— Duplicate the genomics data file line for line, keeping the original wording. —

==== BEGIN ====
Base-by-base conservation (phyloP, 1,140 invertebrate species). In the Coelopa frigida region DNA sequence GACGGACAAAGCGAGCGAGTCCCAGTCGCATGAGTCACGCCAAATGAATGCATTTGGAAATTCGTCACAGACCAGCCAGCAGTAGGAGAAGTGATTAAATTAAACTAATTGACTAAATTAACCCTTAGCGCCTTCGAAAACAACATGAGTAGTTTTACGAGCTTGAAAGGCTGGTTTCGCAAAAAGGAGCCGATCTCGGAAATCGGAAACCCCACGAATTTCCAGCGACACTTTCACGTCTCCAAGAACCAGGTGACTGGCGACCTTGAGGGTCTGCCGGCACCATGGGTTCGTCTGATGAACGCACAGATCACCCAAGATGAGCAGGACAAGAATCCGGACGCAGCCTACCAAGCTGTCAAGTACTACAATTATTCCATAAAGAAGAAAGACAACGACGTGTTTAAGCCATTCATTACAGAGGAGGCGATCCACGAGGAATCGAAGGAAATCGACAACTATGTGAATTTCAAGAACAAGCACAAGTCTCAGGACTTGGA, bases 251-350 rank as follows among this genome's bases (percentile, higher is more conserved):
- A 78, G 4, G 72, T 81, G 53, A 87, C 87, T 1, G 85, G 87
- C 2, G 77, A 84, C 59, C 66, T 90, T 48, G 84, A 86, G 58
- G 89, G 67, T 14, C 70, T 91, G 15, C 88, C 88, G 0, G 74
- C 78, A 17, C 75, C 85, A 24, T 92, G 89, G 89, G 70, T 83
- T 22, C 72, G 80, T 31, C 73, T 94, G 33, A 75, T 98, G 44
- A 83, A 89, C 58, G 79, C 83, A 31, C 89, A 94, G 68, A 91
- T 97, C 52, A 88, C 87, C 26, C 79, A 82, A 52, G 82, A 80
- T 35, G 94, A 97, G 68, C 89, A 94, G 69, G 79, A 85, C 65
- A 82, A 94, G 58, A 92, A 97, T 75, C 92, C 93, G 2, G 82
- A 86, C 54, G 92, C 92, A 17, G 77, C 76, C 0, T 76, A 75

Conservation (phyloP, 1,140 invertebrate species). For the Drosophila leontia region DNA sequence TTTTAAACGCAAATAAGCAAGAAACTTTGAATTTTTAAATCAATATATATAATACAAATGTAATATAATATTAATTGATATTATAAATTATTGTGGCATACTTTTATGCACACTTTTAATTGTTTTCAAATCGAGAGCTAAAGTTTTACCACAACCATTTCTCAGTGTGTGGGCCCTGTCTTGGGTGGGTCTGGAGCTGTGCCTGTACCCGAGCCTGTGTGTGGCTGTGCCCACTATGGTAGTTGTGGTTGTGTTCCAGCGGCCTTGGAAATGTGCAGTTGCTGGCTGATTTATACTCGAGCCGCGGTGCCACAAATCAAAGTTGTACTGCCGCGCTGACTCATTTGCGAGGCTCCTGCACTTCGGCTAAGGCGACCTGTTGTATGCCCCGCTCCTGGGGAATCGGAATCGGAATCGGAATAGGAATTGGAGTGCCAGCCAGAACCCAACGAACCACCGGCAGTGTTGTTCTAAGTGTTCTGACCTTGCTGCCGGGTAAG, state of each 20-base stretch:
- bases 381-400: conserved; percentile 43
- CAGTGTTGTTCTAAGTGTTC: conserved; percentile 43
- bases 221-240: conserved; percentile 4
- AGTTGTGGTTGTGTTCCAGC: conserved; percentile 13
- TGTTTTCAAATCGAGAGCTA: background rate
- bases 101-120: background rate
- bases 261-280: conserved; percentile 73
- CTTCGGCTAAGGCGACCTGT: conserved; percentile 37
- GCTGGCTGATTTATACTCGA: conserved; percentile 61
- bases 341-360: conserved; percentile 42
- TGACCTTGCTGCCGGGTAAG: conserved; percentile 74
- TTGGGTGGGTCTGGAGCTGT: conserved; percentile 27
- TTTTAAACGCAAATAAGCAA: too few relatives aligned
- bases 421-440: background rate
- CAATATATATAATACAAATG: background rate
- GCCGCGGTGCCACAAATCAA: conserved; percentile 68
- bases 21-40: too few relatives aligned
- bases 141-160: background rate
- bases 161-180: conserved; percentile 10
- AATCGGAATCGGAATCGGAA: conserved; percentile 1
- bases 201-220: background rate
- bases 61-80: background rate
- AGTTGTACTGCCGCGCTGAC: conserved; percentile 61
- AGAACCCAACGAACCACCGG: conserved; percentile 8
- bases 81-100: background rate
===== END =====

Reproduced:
Base-by-base conservation (phyloP, 1,140 invertebrate species). In the Coelopa frigida region DNA sequence GACGGACAAAGCGAGCGAGTCCCAGTCGCATGAGTCACGCCAAATGAATGCATTTGGAAATTCGTCACAGACCAGCCAGCAGTAGGAGAAGTGATTAAATTAAACTAATTGACTAAATTAACCCTTAGCGCCTTCGAAAACAACATGAGTAGTTTTACGAGCTTGAAAGGCTGGTTTCGCAAAAAGGAGCCGATCTCGGAAATCGGAAACCCCACGAATTTCCAGCGACACTTTCACGTCTCCAAGAACCAGGTGACTGGCGACCTTGAGGGTCTGCCGGCACCATGGGTTCGTCTGATGAACGCACAGATCACCCAAGATGAGCAGGACAAGAATCCGGACGCAGCCTACCAAGCTGTCAAGTACTACAATTATTCCATAAAGAAGAAAGACAACGACGTGTTTAAGCCATTCATTACAGAGGAGGCGATCCACGAGGAATCGAAGGAAATCGACAACTATGTGAATTTCAAGAACAAGCACAAGTCTCAGGACTTGGA, bases 251-350 rank as follows among this genome's bases (percentile, higher is more conserved):
- A 78, G 4, G 72, T 81, G 53, A 87, C 87, T 1, G 85, G 87
- C 2, G 77, A 84, C 59, C 66, T 90, T 48, G 84, A 86, G 58
- G 89, G 67, T 14, C 70, T 91, G 15, C 88, C 88, G 0, G 74
- C 78, A 17, C 75, C 85, A 24, T 92, G 89, G 89, G 70, T 83
- T 22, C 72, G 80, T 31, C 73, T 94, G 33, A 75, T 98, G 44
- A 83, A 89, C 58, G 79, C 83, A 31, C 89, A 94, G 68, A 91
- T 97, C 52, A 88, C 87, C 26, C 79, A 82, A 52, G 82, A 80
- T 35, G 94, A 97, G 68, C 89, A 94, G 69, G 79, A 85, C 65
- A 82, A 94, G 58, A 92, A 97, T 75, C 92, C 93, G 2, G 82
- A 86, C 54, G 92, C 92, A 17, G 77, C 76, C 0, T 76, A 75

Conservation (phyloP, 1,140 invertebrate species). For the Drosophila leontia region DNA sequence TTTTAAACGCAAATAAGCAAGAAACTTTGAATTTTTAAATCAATATATATAATACAAATGTAATATAATATTAATTGATATTATAAATTATTGTGGCATACTTTTATGCACACTTTTAATTGTTTTCAAATCGAGAGCTAAAGTTTTACCACAACCATTTCTCAGTGTGTGGGCCCTGTCTTGGGTGGGTCTGGAGCTGTGCCTGTACCCGAGCCTGTGTGTGGCTGTGCCCACTATGGTAGTTGTGGTTGTGTTCCAGCGGCCTTGGAAATGTGCAGTTGCTGGCTGATTTATACTCGAGCCGCGGTGCCACAAATCAAAGTTGTACTGCCGCGCTGACTCATTTGCGAGGCTCCTGCACTTCGGCTAAGGCGACCTGTTGTATGCCCCGCTCCTGGGGAATCGGAATCGGAATCGGAATAGGAATTGGAGTGCCAGCCAGAACCCAACGAACCACCGGCAGTGTTGTTCTAAGTGTTCTGACCTTGCTGCCGGGTAAG, state of each 20-base stretch:
- bases 381-400: conserved; percentile 43
- CAGTGTTGTTCTAAGTGTTC: conserved; percentile 43
- bases 221-240: conserved; percentile 4
- AGTTGTGGTTGTGTTCCAGC: conserved; percentile 13
- TGTTTTCAAATCGAGAGCTA: background rate
- bases 101-120: background rate
- bases 261-280: conserved; percentile 73
- CTTCGGCTAAGGCGACCTGT: conserved; percentile 37
- GCTGGCTGATTTATACTCGA: conserved; percentile 61
- bases 341-360: conserved; percentile 42
- TGACCTTGCTGCCGGGTAAG: conserved; percentile 74
- TTGGGTGGGTCTGGAGCTGT: conserved; percentile 27
- TTTTAAACGCAAATAAGCAA: too few relatives aligned
- bases 421-440: background rate
- CAATATATATAATACAAATG: background rate
- GCCGCGGTGCCACAAATCAA: conserved; percentile 68
- bases 21-40: too few relatives aligned
- bases 141-160: background rate
- bases 161-180: conserved; percentile 10
- AATCGGAATCGGAATCGGAA: conserved; percentile 1
- bases 201-220: background rate
- bases 61-80: background rate
- AGTTGTACTGCCGCGCTGAC: conserved; percentile 61
- AGAACCCAACGAACCACCGG: conserved; percentile 8
- bases 81-100: background rate